from the money-rules-everything dept
In August, porn-subscription platform OnlyFans announced that it would no longer permit pornography, blaming pressure from banks. The porn policy was rescinded after a backlash from platform users, but the incident illustrates how a handful of heavily regulated financial service providers can act as meta-moderators by shaping the content policies of platforms that rely on them.
How did banks acquire such power over OnlyFans? Although people sometimes express themselves for free, they usually demand compensation. Polemicists, scientists, poets, and, yes, pornographers all need a paying audience to put food on their tables. Unless the audience is paying in cash, their money must move through payment processors, banks, and other financial intermediaries. If no payment is processed, no performance will be forthcoming.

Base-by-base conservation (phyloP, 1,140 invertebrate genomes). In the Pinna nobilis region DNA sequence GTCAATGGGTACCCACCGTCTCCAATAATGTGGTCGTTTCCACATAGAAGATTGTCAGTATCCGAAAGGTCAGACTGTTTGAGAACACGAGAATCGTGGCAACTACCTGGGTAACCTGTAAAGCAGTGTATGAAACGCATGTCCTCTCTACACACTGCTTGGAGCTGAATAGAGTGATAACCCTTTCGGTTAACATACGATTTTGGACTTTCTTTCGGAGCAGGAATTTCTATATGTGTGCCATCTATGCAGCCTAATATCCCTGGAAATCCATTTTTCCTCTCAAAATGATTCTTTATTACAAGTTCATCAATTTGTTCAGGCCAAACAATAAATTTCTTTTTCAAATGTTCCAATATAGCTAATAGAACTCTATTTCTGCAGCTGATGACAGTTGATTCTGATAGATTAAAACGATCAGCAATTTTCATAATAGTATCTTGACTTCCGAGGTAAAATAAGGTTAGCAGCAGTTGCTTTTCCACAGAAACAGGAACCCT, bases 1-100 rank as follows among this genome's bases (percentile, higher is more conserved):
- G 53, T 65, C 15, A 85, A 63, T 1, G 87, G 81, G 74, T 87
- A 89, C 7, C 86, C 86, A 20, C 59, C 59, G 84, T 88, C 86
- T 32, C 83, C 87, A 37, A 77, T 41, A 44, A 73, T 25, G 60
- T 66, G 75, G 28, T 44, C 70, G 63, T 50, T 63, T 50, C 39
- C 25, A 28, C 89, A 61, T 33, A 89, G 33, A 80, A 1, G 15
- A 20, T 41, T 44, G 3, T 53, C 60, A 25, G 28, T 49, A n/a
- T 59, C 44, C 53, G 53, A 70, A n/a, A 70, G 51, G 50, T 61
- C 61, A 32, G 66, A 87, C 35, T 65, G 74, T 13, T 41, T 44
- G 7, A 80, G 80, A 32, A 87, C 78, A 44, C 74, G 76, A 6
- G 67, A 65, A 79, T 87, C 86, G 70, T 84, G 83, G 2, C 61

OnlyFans relies on financial intermediaries in several ways. It must be able to accept payments from users, send payments to content creators, and raise capital from investors. Each of these activities requires the services of a bank or payment processor. In an interview with the Financial Times, OnlyFans CEO Tim Stockey pointed to banks’ refusals to process payments to content creators as the pressure behind the proposed policy change.
“We pay over one million creators over $300m every month, and making sure that these funds get to creators involves using the banking sector,” he said, singling out Bank of New York Mellon as having “flagged and rejected” every wire connected to the company, “making it difficult to pay our creators.”